AOL Fallout: Bertelsmann Pulls Back

Bertelsmann Chairman and CEO Thomas Middelhoff said Tuesday that he would resign from the board of America Online, on the grounds that he cannot remain on the board of a competitor. Bertelsmann, the German media giant that is one of Time Warner's fiercest competitors, owns 50 percent of AOL Europe.

Middelhoff made the announcement on CNBC, but didn't specify when the resignation would be formalized.

Bertelsmann has spent the last two years aggressively recasting itself as a global media player, both in offline publications and online content. Chairman and CEO Thomas Middelhoff has made no secret of his intention to take on the likes of News Corp., Disney and even Time Warner itself. His first open challenge to the New York media giants came in 1998, when his company bought Random House.

This week's news called for delicate politicking by all the players. AOL has endorsed the multitudes of content properties held by Time Warner. But AOL Europe is largely controlled by Bertelsmann, so it won't take any stance that is too supportive of the new acquisition. Bertelsmann doesn't want any damage done to its largest and most impressive Internet investment, and needs to treat the newly joined AOL Time Warner more as a valuable partner than as an association of a onetime friend with a longtime enemy.

All parties have said that AOL's overseas partnerships and investments won't be affected, but a Bertelsmann spokesman agreed Tuesday that some changes in the structure of the AOL Europe organization might arise during the next 12 months.

Bertelsmann and AOL have a long history of cooperation. At one point, the German company held nearly 5 percent of AOL's stock. Middelhoff released a statement Monday saying the deal was proof of his own vision for the industry.

"The move by AOL and Time Warner shows that we've been pursuing the right goal for years, i.e., to integrate the Internet into all media genres and businesses," Middelhoff said. He also said that Bertelsmann would now focus "even more sharply on generating content in this new competitive environment."

The company spent 1999 adding Web properties to its portfolio. Bertelsmann said in September 1999 that it was considering a public float of the various properties, and it began to segment those companies, which include many diverse and competing names, into sellable prospects.

But AOL Europe has been the star in the Bertelsmann fold. Headed up by Andreas Schmidt, a former member of Bertelsmann's management, the company is the leading Internet service provider in Europe. Schmidt has kept public comment on the Time Warner merger to a minimum, saying the story is an American one.

"Today's merger announcement between America Online and Time Warner is a natural union between two great leading global media companies with very strong multiple brands and joint venture partners like Bertelsmann," he said Monday.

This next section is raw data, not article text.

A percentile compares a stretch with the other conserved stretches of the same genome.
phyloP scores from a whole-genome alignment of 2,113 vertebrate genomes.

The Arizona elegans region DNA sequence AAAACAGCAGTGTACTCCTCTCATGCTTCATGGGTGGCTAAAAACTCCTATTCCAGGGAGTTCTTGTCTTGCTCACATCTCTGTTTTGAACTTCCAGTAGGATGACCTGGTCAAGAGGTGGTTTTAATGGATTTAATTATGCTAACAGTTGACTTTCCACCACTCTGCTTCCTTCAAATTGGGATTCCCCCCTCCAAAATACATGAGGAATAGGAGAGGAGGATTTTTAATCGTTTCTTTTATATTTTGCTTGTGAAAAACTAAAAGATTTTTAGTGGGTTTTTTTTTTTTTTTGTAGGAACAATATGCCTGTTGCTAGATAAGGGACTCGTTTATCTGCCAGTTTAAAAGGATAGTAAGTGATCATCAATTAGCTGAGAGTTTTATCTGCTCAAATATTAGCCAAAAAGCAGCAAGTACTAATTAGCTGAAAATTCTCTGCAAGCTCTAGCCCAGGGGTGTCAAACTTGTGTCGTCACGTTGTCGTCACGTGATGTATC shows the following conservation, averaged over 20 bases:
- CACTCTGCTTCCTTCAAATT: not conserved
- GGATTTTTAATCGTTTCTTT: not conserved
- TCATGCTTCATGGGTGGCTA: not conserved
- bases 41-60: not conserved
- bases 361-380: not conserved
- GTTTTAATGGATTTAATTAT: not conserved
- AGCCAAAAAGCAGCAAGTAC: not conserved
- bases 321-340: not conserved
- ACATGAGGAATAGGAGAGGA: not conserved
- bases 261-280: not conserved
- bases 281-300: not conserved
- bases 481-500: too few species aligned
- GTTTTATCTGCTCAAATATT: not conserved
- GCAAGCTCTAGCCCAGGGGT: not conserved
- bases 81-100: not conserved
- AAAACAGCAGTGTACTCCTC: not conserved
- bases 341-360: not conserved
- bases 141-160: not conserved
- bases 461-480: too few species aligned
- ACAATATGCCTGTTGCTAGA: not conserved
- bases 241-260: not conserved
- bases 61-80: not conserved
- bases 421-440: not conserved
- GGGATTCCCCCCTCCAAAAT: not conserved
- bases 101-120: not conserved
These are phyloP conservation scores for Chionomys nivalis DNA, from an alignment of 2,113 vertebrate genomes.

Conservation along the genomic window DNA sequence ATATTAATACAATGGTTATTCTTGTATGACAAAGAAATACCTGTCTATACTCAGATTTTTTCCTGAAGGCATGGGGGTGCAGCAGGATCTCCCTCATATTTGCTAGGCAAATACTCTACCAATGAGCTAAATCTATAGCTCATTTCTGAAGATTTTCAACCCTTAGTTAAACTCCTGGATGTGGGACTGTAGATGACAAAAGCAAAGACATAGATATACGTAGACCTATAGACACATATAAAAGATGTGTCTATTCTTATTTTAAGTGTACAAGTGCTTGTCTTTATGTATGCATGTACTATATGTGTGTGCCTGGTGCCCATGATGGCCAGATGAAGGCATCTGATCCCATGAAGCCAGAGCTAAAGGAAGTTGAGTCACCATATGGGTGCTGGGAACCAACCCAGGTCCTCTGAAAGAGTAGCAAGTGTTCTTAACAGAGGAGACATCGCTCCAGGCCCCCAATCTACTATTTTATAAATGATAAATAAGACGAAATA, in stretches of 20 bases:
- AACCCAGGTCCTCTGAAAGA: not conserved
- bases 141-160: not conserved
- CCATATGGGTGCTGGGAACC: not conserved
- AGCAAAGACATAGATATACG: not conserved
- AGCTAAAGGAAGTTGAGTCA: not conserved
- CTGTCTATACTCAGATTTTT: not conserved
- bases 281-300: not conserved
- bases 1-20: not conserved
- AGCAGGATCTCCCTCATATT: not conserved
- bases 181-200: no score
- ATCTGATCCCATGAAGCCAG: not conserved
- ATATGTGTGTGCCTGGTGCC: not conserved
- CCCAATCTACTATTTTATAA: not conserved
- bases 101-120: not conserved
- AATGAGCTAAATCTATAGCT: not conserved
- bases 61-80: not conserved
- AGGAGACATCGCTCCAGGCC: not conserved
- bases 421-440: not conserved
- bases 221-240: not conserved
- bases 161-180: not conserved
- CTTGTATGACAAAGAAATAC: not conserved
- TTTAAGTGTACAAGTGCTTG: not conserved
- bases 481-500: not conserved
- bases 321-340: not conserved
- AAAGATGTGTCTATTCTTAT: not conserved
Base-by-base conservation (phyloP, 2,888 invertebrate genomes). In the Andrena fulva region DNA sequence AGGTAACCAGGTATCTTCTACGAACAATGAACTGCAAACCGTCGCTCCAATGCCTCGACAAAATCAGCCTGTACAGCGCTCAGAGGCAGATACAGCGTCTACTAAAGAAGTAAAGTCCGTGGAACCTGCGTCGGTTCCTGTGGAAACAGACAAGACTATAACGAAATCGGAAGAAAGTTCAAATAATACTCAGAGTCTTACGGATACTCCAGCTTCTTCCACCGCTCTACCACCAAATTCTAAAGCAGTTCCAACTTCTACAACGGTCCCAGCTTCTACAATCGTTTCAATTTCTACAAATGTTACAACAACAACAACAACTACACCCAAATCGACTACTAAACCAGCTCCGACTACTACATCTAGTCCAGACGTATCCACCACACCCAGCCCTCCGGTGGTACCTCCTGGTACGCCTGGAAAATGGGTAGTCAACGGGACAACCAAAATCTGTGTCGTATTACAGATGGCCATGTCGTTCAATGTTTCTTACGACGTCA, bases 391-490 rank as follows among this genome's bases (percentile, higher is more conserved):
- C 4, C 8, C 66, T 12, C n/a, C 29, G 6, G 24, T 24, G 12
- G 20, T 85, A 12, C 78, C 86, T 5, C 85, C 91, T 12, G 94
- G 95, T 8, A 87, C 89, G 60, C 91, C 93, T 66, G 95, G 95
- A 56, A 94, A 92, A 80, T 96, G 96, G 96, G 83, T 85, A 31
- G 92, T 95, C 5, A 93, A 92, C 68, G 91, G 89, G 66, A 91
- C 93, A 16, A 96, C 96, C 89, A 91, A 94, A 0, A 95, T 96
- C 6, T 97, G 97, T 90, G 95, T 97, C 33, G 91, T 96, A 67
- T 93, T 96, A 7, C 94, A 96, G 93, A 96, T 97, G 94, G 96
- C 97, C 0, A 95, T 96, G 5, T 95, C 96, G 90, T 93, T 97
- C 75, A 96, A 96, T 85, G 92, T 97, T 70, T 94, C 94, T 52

"This merger is truly a win-win for AOL Europe - it translates to even more significant content, resources and a clear commitment to grow our market leadership throughout Europe."

There has been a slight distancing between AOL and Bertelsmann in the last six months, seemingly without acrimonious side effects. In August, Bertelsmann sold off a majority portion of its holding in AOL, reducing its share of the overall company from 5 percent to less than 1 percent. The company reportedly raised some $691 million in the deal, which will go toward further investments in online properties. Bertelsmann has never exclusively endorsed AOL Europe among its European Internet investments, preferring to take diverse stakes in a number of ventures. The company owns 26 percent of Lycos Europe and 75 percent of magazine publisher Gruner + Jahr, which owns 100 percent of a competing German search engine, Fireball. Still, before today's announcement, Middelhoff had remained active on AOL's board.

Oliver Herrgesell, a spokesman for Bertelsmann, said that the merger wouldn't force Bertelsmann to look for a buyer of its own. The company isn't publicly traded, and is therefore under no threat of a hostile or shareholder-forced takeover.

"This is a specific point where Bertelsmann is very unique," he said. "It can't be bought. Bertelsmann will be Bertelsmann and won't get bought by a Yahoo."

AOL and Lycos' European competitor, Excite, says that a shakeup at Bertelsmann would have little effect on the Internet portal fight here.

"Bertelsmann already basically runs and controls things in Europe," says Evan Rudowksi, managing director of Excite Europe. "Time Warner is not very European-focused, and I don't think Time Warner adds much to the European picture. Bertelsmann has always had the challenge of juggling its Lycos and AOL relationships, and we'd like to see that continue as long as possible."

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